State of Innovation

Patents and Innovation Economics

How to Fix the Economy: USA falls to 17th on Index of Economic Freedom

Ever wonder why the US has a record number of people on food stamps now, why the median family income is declining, why the labor participation rate is the lowest since Jimmy Carter?  You need look no farther than the fact that the US has fallen from 2nd or 3rd in 2000 in the Cato/Fraser index of economic freedom to 17th.  It is not just our economic freedom we are losing as the NSA and IRS scandals make clear.  This is not just an academic exercise either.  As the report makes clear longevity, access to medical care, education opportunities etc all deteriorate with a declining of economic freedoms.

The irony of this report is that the CATO Institute has been inconsistent at best about supporting property rights, which is the key issue underlying economic freedom.  CATO has adopted a utilitarian basis for “property rights” that suggests they are just a useful artifact for efficiently distributing scarce resources.  So in fact, they do not support property rights but property grants or privileges.  This also means that they are confused that patents are not property rights.  Patents are the single most important property right to economic growth, especially in a developed country.  CATO is therefore in the position of being for property rights at an empirical level, but arguing against them on a philosophical level.  Interestingly this also means that CATO is inconsistent about supporting our Constitution, which requires that Congress secure the rights of inventors to their inventions.  No wonder the US is an economic basket case.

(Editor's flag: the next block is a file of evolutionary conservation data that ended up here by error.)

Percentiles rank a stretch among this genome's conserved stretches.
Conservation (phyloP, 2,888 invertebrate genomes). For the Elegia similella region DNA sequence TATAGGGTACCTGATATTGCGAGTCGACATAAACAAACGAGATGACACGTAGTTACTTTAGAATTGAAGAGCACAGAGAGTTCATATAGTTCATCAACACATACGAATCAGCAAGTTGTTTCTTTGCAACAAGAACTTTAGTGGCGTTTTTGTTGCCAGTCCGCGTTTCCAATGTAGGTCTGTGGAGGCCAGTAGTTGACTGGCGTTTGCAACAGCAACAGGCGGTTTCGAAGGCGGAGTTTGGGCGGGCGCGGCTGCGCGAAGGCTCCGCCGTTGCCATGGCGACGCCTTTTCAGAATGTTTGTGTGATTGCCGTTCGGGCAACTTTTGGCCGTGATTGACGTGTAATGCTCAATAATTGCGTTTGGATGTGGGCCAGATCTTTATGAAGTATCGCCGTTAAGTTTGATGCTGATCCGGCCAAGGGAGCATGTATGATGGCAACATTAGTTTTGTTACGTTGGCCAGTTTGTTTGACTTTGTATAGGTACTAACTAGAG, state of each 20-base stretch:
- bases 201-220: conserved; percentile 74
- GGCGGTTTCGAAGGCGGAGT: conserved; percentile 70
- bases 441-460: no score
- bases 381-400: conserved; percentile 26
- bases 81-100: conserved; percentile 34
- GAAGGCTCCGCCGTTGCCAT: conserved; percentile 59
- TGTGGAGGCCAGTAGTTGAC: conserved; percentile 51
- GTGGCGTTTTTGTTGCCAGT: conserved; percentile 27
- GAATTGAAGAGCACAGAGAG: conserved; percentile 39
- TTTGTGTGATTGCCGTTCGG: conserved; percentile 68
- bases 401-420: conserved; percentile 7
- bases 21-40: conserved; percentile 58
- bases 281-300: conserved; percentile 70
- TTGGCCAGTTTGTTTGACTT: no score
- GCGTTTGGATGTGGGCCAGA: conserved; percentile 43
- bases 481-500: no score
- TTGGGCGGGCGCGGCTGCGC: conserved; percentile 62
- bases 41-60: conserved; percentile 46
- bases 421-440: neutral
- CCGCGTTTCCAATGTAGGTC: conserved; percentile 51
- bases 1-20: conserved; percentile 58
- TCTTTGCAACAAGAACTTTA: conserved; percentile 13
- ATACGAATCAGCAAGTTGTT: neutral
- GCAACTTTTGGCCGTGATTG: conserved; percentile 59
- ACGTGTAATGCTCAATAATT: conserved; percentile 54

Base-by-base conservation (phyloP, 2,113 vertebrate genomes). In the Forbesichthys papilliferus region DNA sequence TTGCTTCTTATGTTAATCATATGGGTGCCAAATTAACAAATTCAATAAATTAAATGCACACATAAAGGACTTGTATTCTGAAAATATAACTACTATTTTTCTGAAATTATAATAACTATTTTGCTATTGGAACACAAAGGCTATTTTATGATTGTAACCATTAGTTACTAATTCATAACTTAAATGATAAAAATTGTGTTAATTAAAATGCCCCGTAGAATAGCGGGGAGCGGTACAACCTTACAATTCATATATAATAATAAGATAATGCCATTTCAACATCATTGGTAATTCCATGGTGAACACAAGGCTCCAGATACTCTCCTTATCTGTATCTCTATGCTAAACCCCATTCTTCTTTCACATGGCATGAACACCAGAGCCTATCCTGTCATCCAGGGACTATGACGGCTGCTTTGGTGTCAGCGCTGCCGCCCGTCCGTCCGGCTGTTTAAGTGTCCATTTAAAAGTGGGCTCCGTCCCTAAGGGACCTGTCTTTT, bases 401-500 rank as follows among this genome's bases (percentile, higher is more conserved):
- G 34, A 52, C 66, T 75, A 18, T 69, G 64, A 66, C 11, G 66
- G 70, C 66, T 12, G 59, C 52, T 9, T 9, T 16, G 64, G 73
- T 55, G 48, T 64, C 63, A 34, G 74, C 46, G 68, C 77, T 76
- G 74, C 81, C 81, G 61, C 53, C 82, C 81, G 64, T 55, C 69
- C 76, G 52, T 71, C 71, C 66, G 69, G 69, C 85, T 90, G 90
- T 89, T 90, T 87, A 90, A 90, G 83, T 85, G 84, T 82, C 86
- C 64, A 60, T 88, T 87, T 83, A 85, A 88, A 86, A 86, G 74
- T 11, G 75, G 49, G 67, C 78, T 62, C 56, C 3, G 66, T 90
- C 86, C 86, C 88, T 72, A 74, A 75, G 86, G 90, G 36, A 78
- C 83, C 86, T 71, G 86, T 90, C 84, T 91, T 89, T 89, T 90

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September 30, 2013 - Posted by | -Economics, Innovation, News, Patents | , , ,

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